Smile Politely

Mutual respect

We have a new dynamic developing across the country, especially in states that are in financial trouble like California, New Jersey, and Illinois. The working class citizens in the private sector are paying a hefty premium for the working class citizens in the public sector, who earn much more in total compensation. To better appreciate that premium, the U.S. Bureau of Labor Statistics reported that public sector compensation is 45% higher than private sector compensation. See chart below.

There is a growing resentment from the private sector producers who feel they are being taken for granted. It is not R vs. D. It is not rich vs. poor. It is becoming the public sector vs. the private sector. So why does the public sector worker get compensated so much better? Are they better workers? Are they more capable? Are they more deserving? How does one justify the existing public sector premium without being perceived as condescending? For the many who don’t get the guaranteed pay and benefits that others do, why should they be providing benefits they personally do not benefit from?

In case you missed it, Jimmy John Liautaud’s rant on the 1/19/11 “Penny for your Thoughts” show bashed public sector workers. The aftermath was more than halfway interesting. People were calling into talk shows suggesting that he should “pitch in to help just like the rest of us” and that people need to respect the number of public sector employees and the benefits they bring to the local economy. After listening to people in the community vent, what I suspected would happen in the next five to ten years may have already begun — worker vs. worker. One group of workers must now make more sacrifices while another group of workers receives guaranteed pay and lives in relative comfort. While Jimmy John is not your average worker, we are hearing the same bashing of public employees from the everyday workers who don’t enjoy those guaranteed benefits and aren’t happy to pay for “bloated pensions”.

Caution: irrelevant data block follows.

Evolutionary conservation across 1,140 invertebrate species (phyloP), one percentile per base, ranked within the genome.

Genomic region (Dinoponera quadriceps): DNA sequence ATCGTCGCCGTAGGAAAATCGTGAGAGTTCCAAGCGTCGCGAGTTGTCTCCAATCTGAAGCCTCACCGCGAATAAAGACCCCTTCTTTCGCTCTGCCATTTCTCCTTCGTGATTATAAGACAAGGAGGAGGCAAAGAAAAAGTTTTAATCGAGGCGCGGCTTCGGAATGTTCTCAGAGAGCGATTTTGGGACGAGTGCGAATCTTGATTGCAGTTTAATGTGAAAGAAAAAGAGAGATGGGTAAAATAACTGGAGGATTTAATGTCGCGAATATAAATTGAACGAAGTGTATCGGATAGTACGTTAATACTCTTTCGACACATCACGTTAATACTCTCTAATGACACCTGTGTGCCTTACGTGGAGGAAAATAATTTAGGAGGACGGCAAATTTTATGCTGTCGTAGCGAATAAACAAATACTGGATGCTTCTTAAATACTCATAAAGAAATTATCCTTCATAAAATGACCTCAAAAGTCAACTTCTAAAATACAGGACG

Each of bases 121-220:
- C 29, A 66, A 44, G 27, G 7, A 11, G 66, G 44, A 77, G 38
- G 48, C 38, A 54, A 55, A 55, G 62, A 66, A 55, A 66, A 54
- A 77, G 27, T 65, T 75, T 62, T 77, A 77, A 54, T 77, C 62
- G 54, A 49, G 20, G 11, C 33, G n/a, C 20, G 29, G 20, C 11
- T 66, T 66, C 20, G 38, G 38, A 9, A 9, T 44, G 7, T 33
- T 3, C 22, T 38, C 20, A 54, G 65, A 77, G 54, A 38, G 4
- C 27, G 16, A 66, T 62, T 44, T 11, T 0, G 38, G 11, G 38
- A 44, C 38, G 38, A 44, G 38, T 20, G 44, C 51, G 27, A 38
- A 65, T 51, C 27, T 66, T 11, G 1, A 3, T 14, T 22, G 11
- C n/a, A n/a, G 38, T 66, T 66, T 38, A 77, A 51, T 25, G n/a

While Illinois continues to dig a hole, New Jersey is working get out of their hole. The Garden State ranked dead last on the Tax Foundation’s State Business Tax Climate Index from 2007–2010 and finally got out of the gutter after electing Chris Christie as Governor. In that state a battle is being waged between the public sector special interest groups and the Governor. It was so bad that teachers were asked to pray for the death of Governor Christie.

Do we want to be more like New Jersey and follow them down that path? In that same Index, Illinois dropped from 23 to 36 after the income tax hike and business tax hike. As we do nothing to curb the cost of living and doing business in this state, we will likely drop further on this index.

So is that good or bad? If you think #50 New York ($14B deficit), #49 California ($17.2B deficit), and #48 New Jersey ($10.5B deficit) are shining examples of what our state should be, then ignore the Tax Climate Index.

I personally don’t care to see what happened in New Jersey happen in our state/community. A logical short-term solution with long-term results would be to align public and private sector pay and benefits. When the times are good, everyone should enjoy the rewards. When times are bad, we should all make sacrifices.

If one group of workers is protected at the expense of another group, resentment will continue to grow. The private sector currently works for the public sector. More and more moderates are suggesting that it should be the other way around. Personally, I think we should be working together to make our state the #1 best place to live and create jobs. That is never going to happen while one group of workers doesn’t respect another class of workers. That is never going to happen while the powers that be in this state are standing tall for special interest groups and looking down on the other producers in this state. If this continues, we should not be surprised when people seek out places where they are more welcome.

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